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Hydrogen is liquefied and stored at -253°C, at ambient-moderate pressures, in cryogenic tanks through a multi-stage process of compression and cooling.

Technology

What is it?

Hydrogen is liquefied and stored at -253 °C, at ambient-moderate pressures, in cryogenic tanks through a multi-stage process of compression and cooling.

Why is it important?

More financially viable where high density hydrogen storage is required under limited space, or where a larger roundtrip distance is involved.

Characteristics

  • Volumetric hydrogen density: 70.85 kg/m3at 1 bar
  • Storage conditions: 2- 10 bar, 20K
  • Well-to-tank efficiency range: 20-25%. The energy required to liquify the hydrogen is 6- 8 kW/kg LH2. Well-to-tank efficiency includes from the feedstock natural gas consumed to the low heating value of H2 delivered to tank

Benefits

  • Higher volumetric storage capacity than compressed gas
  • Fewer evaporation losses than typical compression mechanisms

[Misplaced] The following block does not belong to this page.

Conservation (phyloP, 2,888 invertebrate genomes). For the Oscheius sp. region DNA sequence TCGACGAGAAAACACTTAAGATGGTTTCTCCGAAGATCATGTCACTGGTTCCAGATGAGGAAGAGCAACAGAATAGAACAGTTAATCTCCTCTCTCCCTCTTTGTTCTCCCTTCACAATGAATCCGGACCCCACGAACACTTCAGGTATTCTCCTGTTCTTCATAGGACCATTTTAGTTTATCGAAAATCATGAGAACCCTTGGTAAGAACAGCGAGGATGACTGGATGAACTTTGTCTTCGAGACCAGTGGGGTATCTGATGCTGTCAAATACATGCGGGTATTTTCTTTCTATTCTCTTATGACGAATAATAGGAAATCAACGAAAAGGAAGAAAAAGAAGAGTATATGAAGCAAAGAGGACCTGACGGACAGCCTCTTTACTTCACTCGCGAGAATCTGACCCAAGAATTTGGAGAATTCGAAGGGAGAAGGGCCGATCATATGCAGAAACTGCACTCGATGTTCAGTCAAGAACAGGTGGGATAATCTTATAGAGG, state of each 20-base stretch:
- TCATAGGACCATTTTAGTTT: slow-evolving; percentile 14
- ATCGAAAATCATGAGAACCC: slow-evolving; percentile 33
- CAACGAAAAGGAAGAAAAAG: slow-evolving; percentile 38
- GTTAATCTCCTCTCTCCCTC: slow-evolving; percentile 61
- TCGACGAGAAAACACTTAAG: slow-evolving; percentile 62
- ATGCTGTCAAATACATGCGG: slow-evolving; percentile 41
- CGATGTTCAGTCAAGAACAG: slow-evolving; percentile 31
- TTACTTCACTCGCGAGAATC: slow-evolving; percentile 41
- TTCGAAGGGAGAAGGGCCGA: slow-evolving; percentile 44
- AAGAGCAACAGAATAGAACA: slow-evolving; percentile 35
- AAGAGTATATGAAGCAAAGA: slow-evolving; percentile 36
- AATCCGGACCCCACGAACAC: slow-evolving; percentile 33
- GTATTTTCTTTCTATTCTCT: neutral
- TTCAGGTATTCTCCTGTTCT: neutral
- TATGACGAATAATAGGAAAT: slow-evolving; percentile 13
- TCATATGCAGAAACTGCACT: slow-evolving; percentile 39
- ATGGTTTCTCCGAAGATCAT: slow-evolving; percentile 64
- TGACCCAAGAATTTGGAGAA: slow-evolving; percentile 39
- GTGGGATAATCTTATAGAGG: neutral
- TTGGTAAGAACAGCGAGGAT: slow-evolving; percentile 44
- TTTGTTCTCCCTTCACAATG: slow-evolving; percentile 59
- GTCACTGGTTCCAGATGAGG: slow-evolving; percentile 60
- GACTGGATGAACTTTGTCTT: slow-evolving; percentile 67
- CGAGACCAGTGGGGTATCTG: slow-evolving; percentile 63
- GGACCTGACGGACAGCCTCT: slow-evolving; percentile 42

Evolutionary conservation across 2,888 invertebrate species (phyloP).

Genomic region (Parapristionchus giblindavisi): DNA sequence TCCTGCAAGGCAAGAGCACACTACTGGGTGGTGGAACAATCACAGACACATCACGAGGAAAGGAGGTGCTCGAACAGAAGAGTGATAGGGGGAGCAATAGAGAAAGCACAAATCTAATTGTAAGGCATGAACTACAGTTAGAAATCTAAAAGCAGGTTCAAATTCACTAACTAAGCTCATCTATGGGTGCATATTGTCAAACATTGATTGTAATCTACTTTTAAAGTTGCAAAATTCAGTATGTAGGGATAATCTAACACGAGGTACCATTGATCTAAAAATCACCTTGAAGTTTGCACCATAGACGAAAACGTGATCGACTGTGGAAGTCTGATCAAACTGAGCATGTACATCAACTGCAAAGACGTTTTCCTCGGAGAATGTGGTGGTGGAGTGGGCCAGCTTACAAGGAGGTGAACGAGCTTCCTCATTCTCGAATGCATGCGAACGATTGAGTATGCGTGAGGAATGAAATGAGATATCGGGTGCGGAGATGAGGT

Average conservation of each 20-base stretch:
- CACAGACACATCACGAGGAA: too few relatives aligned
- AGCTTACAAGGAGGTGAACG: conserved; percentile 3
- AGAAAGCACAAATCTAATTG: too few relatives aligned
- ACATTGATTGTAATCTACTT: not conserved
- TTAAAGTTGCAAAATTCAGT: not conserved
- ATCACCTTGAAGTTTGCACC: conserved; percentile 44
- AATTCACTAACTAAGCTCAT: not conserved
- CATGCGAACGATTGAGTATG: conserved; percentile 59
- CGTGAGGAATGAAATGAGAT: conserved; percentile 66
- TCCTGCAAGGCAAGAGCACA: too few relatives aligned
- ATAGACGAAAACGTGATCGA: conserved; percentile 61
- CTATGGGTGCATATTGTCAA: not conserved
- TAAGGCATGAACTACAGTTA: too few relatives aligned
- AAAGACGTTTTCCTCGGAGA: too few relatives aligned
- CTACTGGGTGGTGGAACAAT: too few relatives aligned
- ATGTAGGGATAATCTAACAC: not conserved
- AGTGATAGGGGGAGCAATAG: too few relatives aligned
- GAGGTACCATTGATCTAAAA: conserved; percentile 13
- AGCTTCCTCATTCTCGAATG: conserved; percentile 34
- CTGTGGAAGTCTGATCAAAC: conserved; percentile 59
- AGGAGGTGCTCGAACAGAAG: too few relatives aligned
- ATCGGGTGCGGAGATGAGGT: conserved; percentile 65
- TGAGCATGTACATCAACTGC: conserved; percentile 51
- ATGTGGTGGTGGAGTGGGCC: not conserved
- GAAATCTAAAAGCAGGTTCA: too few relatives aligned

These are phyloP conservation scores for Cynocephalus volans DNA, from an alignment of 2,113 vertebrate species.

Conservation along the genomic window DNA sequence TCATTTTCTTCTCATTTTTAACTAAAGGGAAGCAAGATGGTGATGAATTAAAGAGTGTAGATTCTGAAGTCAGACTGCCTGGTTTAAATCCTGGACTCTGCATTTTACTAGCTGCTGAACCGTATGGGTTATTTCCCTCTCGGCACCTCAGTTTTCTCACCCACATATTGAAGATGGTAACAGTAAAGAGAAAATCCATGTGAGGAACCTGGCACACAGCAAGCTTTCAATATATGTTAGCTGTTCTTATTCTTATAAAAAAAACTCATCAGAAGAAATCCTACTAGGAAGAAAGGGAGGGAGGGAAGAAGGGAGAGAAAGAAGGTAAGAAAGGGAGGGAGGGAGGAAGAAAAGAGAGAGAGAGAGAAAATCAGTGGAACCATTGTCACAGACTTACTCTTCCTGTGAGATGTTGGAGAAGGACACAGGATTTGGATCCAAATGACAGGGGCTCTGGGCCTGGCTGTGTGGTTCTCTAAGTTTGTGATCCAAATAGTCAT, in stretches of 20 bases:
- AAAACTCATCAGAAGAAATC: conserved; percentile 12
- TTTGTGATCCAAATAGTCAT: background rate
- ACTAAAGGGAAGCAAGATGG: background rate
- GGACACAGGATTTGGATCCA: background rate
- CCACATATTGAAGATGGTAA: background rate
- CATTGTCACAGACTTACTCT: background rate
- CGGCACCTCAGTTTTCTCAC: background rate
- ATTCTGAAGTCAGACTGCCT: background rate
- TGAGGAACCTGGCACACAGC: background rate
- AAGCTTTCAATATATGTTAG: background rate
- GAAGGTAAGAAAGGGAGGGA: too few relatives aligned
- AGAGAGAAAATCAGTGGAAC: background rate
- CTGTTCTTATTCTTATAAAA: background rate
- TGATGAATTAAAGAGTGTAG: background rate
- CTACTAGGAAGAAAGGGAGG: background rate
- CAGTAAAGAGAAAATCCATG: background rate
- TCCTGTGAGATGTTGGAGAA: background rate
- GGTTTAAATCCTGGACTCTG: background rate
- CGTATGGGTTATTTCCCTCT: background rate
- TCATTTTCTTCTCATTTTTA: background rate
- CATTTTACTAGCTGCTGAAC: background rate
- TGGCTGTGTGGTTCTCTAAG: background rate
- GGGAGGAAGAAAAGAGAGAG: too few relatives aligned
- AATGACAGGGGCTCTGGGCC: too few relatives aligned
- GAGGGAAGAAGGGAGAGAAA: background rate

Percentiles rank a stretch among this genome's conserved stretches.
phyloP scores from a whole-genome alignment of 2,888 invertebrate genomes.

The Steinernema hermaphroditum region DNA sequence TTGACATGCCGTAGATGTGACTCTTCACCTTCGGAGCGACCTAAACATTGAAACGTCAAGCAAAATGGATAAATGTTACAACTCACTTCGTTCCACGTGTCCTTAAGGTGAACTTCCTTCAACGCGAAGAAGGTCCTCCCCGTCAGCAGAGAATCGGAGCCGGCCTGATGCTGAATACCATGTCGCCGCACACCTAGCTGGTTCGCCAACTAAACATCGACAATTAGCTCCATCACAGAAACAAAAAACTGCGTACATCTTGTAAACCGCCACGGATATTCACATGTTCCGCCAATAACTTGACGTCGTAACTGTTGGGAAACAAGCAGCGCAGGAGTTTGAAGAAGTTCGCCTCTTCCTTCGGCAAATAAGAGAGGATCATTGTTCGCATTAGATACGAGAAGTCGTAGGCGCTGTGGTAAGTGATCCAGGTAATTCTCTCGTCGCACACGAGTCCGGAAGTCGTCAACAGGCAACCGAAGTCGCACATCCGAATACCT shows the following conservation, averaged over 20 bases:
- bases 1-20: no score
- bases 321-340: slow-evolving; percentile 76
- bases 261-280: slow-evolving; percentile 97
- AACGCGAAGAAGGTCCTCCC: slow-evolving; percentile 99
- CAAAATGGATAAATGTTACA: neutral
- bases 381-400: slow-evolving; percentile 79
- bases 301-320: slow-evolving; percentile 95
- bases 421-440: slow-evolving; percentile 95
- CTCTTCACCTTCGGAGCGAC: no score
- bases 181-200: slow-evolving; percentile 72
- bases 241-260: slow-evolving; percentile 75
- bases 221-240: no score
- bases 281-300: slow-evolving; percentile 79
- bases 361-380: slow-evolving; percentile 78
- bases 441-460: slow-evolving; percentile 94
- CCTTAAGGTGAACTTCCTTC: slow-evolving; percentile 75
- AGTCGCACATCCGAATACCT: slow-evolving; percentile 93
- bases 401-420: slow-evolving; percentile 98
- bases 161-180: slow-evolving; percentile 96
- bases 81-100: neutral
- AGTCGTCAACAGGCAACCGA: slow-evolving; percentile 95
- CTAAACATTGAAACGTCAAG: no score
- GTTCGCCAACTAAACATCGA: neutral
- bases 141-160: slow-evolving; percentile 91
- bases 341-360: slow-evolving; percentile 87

Limitations

  • Requires advanced and more expensive storage material
  • Liquefaction requires complex technical plant
  • Liquefied hydrogen incurs boil-off losses.
  • To be liquefied, up to 40% of energy content of hydrogen is required

RD&D priorities

  • Reduce boil-off (i.e. vaporisation) rates
  • Improve engineering, insulation, heat exchangers and coolants
  • Improve insulation material construction techniques to achieve larger scale and better insulated tanks
  • Improve hydrogen compression technology
  • Study and analyse the effects of vessel shape designs, stratification, and thermal overfill
  • Conduct thermal-fluid dynamical analysis on the effects of flashing during the transport of liquid hydrogen from bulk storage to atmospheric on-site storage
  • Develop low cost catalysts for improved ortho‐para conversion, and ortho‐para ratio measurement capability, to reduce boil off rate
  • Conduct studies of impurity freeze‐out in H2 production

Known active organisations

  • CSIRO
  • Monash University
  • Queensland University of Technology
  • The University of New South Wales
  • The University of Sydney
  • The University of Western Australia

Other opportunities like this

  • Ionic compressors make use of ionic liquids instead of a piston to compress hydrogen gas.

  • Hydrogen is stored at high pressures (approaching 800 bar) in steel or carbon fibre composite tanks via mechanical compression.

  • A compressor in which hydrogen is supplied at the anode and then driven through a polymer exchange membrane to the cathode via the application of an electric current, where it is collected in a compressed form on the other side.

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